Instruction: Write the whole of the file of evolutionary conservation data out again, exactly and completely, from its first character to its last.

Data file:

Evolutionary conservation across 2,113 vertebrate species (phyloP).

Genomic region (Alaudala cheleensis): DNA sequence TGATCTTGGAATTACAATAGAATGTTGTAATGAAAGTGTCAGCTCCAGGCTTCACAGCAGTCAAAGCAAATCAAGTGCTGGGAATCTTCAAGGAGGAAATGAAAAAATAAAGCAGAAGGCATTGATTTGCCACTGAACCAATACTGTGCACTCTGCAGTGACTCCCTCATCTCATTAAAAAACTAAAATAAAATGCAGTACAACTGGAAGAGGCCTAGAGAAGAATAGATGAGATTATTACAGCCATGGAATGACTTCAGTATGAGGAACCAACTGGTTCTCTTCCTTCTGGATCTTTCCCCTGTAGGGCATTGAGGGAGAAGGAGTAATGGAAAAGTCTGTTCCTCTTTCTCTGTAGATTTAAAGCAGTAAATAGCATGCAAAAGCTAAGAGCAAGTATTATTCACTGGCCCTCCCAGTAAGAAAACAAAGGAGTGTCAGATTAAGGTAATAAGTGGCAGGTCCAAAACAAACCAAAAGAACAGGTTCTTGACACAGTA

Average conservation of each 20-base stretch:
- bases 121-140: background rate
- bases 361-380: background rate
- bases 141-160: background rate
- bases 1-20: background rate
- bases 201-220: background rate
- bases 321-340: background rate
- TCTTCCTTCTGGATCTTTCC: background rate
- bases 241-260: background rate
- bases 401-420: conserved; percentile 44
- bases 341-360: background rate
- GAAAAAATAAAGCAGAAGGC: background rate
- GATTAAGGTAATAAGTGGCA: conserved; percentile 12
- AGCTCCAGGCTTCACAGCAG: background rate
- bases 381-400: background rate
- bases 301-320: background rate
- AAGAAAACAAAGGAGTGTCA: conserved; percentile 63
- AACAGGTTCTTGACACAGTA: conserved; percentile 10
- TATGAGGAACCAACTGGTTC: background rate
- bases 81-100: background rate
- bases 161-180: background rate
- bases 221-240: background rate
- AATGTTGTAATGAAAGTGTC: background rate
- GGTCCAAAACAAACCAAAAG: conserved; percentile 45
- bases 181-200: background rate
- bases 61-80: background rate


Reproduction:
Evolutionary conservation across 2,113 vertebrate species (phyloP).

Genomic region (Alaudala cheleensis): DNA sequence TGATCTTGGAATTACAATAGAATGTTGTAATGAAAGTGTCAGCTCCAGGCTTCACAGCAGTCAAAGCAAATCAAGTGCTGGGAATCTTCAAGGAGGAAATGAAAAAATAAAGCAGAAGGCATTGATTTGCCACTGAACCAATACTGTGCACTCTGCAGTGACTCCCTCATCTCATTAAAAAACTAAAATAAAATGCAGTACAACTGGAAGAGGCCTAGAGAAGAATAGATGAGATTATTACAGCCATGGAATGACTTCAGTATGAGGAACCAACTGGTTCTCTTCCTTCTGGATCTTTCCCCTGTAGGGCATTGAGGGAGAAGGAGTAATGGAAAAGTCTGTTCCTCTTTCTCTGTAGATTTAAAGCAGTAAATAGCATGCAAAAGCTAAGAGCAAGTATTATTCACTGGCCCTCCCAGTAAGAAAACAAAGGAGTGTCAGATTAAGGTAATAAGTGGCAGGTCCAAAACAAACCAAAAGAACAGGTTCTTGACACAGTA

Average conservation of each 20-base stretch:
- bases 121-140: background rate
- bases 361-380: background rate
- bases 141-160: background rate
- bases 1-20: background rate
- bases 201-220: background rate
- bases 321-340: background rate
- TCTTCCTTCTGGATCTTTCC: background rate
- bases 241-260: background rate
- bases 401-420: conserved; percentile 44
- bases 341-360: background rate
- GAAAAAATAAAGCAGAAGGC: background rate
- GATTAAGGTAATAAGTGGCA: conserved; percentile 12
- AGCTCCAGGCTTCACAGCAG: background rate
- bases 381-400: background rate
- bases 301-320: background rate
- AAGAAAACAAAGGAGTGTCA: conserved; percentile 63
- AACAGGTTCTTGACACAGTA: conserved; percentile 10
- TATGAGGAACCAACTGGTTC: background rate
- bases 81-100: background rate
- bases 161-180: background rate
- bases 221-240: background rate
- AATGTTGTAATGAAAGTGTC: background rate
- GGTCCAAAACAAACCAAAAG: conserved; percentile 45
- bases 181-200: background rate
- bases 61-80: background rate